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Chester County Press

Farewell to a friend

Richard C. Winchester passed away this week and a lot of people are now saying farewell to a dear friend.

As a professor, a writer, a teacher, a Democratic activist, a public servant, and a community leader, Winchester is well-respected by many. Mr. Winchester was a longtime friend of this newspaper—and specifically he was a great friend of Irvin Lieberman. Uncle Irv, of course, was the longtime publisher of the Chester County Press until he moved into the role of publisher emeritus as his sons, Randy and Andy, became the second generation of the family to lead the newspaper.

When this writer was hired by the Chester County Press to cover the Oxford beat in the summer of 1996, one of the people that I wrote about early on was Connie Winchester. She was part of the small group of people who helped start the Oxford Area Neighborhood Services Center (NSC) in 1971. As the organization’s longtime executive director, Connie worked tirelessly to achieve the initial mission of NSC—to serve as a valuable lifeline to the most vulnerable men, women, and children in the community. More than 50 years later, that good work continues at NSC. It’s a place where families and individuals can turn to during a time of crisis.

Connie has had quite a positive impact on the world around her, and it’s truly amazing to consider that her impact is matched by the impact of her husband Richard.

Richard C. Winchester was a talented young professor when, during the turbulent 1960s, he fought to end racial injustice. Later, he was selected to serve as the chairman of the Department of History at Lincoln University. He also served for over six years as vice president for academic affairs. Richard retired in 2000 after 39 years of dedicated service to Lincoln University.

He was also a community leader. He was a member of the Oxford Presbyterian Church and in 1971 became an Elder and Commissioner to the General Assembly. He was also very active in Democratic politics. He served as a Committeeman in Lower Oxford Township from 1969 to 2014. He was a candidate for the State legislature and a delegate to the 1968 National Democratic Convention. He was elected to serve on the Oxford Area School Board from 1987 to 1995, and served as school board president in 1990. He was a member and president of the Oxford Educational Foundation, member and president of the Oxford Day Care Board and he served on the Oxford Borough Council from 2020 to 2021.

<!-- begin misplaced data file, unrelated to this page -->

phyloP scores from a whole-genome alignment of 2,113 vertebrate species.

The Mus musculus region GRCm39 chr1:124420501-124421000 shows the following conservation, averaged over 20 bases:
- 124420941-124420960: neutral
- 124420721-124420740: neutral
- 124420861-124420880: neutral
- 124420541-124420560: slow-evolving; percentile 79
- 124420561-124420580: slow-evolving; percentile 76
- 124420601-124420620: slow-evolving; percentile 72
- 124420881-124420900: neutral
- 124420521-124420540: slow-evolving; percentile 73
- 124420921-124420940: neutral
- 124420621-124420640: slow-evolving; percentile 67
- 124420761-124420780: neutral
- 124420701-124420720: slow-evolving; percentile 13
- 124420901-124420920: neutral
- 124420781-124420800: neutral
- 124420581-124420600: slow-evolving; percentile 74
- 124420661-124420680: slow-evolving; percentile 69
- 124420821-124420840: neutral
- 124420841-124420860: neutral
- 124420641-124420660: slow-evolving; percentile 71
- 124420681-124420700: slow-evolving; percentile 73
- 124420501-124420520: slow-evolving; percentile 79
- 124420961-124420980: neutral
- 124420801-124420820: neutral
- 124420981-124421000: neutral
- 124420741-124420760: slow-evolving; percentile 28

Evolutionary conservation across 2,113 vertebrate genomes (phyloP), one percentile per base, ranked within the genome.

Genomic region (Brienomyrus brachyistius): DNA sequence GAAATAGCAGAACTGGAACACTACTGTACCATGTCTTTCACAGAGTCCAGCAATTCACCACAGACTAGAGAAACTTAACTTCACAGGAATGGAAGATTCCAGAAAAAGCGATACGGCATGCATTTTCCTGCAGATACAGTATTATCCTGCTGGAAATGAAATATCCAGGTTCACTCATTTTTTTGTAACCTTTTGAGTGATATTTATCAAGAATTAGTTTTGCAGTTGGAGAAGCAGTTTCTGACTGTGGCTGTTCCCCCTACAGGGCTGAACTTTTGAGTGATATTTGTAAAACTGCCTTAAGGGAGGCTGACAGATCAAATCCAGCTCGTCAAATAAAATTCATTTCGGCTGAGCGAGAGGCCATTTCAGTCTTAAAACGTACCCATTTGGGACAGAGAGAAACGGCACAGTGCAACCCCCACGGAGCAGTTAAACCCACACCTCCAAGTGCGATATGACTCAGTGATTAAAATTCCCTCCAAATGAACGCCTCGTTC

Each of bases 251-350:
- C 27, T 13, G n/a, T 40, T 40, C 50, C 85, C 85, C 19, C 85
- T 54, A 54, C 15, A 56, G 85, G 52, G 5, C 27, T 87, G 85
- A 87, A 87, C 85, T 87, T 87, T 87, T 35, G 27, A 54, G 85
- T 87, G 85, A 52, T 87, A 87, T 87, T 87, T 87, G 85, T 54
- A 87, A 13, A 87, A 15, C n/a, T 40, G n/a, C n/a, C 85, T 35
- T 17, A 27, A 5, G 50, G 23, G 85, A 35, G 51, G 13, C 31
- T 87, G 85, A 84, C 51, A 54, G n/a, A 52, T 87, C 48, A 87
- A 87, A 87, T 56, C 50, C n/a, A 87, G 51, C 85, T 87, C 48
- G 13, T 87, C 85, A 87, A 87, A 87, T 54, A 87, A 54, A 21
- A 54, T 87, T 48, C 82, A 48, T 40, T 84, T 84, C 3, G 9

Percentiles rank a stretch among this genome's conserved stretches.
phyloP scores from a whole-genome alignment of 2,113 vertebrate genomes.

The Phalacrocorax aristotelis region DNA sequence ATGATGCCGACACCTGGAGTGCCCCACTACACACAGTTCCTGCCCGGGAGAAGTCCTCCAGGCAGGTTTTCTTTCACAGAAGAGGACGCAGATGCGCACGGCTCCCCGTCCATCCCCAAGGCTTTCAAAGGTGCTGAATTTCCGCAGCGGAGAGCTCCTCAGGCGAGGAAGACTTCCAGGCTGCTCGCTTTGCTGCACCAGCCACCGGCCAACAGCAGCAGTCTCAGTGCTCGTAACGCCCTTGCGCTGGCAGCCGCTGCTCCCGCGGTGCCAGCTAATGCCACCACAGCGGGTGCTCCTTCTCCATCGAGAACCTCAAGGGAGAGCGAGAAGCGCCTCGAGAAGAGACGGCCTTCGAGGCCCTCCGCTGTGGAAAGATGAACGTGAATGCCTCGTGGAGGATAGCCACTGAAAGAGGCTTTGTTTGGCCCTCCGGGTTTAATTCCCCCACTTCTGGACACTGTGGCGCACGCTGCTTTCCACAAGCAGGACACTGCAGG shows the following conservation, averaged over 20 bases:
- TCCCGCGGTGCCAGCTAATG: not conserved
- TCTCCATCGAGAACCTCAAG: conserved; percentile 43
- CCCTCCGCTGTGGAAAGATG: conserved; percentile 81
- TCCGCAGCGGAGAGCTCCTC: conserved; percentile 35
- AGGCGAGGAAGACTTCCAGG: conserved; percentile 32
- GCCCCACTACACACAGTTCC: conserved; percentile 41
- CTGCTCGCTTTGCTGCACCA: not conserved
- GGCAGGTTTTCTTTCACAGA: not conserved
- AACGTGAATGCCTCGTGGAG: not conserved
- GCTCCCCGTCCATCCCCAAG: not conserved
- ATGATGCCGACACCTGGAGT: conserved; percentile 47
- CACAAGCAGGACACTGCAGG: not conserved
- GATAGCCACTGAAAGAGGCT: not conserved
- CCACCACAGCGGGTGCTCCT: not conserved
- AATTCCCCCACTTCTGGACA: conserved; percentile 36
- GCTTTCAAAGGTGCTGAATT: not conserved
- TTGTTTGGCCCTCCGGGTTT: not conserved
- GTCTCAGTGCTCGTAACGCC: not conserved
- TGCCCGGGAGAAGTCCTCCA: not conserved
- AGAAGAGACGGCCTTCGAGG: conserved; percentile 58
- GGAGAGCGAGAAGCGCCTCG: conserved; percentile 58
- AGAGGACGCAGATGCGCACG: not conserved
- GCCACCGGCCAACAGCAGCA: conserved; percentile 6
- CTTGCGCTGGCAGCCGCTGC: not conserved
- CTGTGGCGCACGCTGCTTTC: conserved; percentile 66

By the time I started reporting for the Chester County Press, Mr. Winchester’s tenure on the Oxford School Board was over and he was nearing his retirement from Lincoln University. While I can’t remember exactly when I first heard about the esteemed history professor, it was probably Uncle Irv who introduced me to his fine work.

Winchester and Uncle Irv were on the polar opposite ends of the political spectrum: one was a social justice warrior who fought for liberal ideals, while the other was a staunch Republican who favored a small government that didn’t overstep its boundaries.

Their political differences didn’t divide these two highly intelligent men; indeed, the differences helped bring them closer together as they learned from each other. For more than three years in the early 1980s, Winchester even wrote a column called “In Other Words” every other week for the Chester County Press

Winchester never stopped teaching, writing, or working for the ideals that he believed in. He was a co-editor of “The Anti-Imperialist Reader Volume 1” and the editor of “Glimpses of the Past,” a Donegal Presbytery publication. In his later years, he became a public servant again, serving as a council member in Oxford, and he also authored, in 2023, “On Taking Sides,” which is a work based on his time at Lincoln University.

A memorial service for Winchester will be held 11 a.m. on Saturday, March 2 at the Oxford Presbyterian Church, 6 Pine St. in Oxford, where friends and family may visit from 9:30 to 11 a.m. 

In lieu of flowers, memorial gifts may be contributed to the Oxford Educational Foundation at P.O. Box 142, Oxford, PA  19363 or Oxford Neighborhood Services Center at 35 N. Third St., Oxford, PA  19363. These are obviously two organizations very close to Winchester’s heart. A gift in his name to either or both would be a fine way to say farewell to a friend of so many.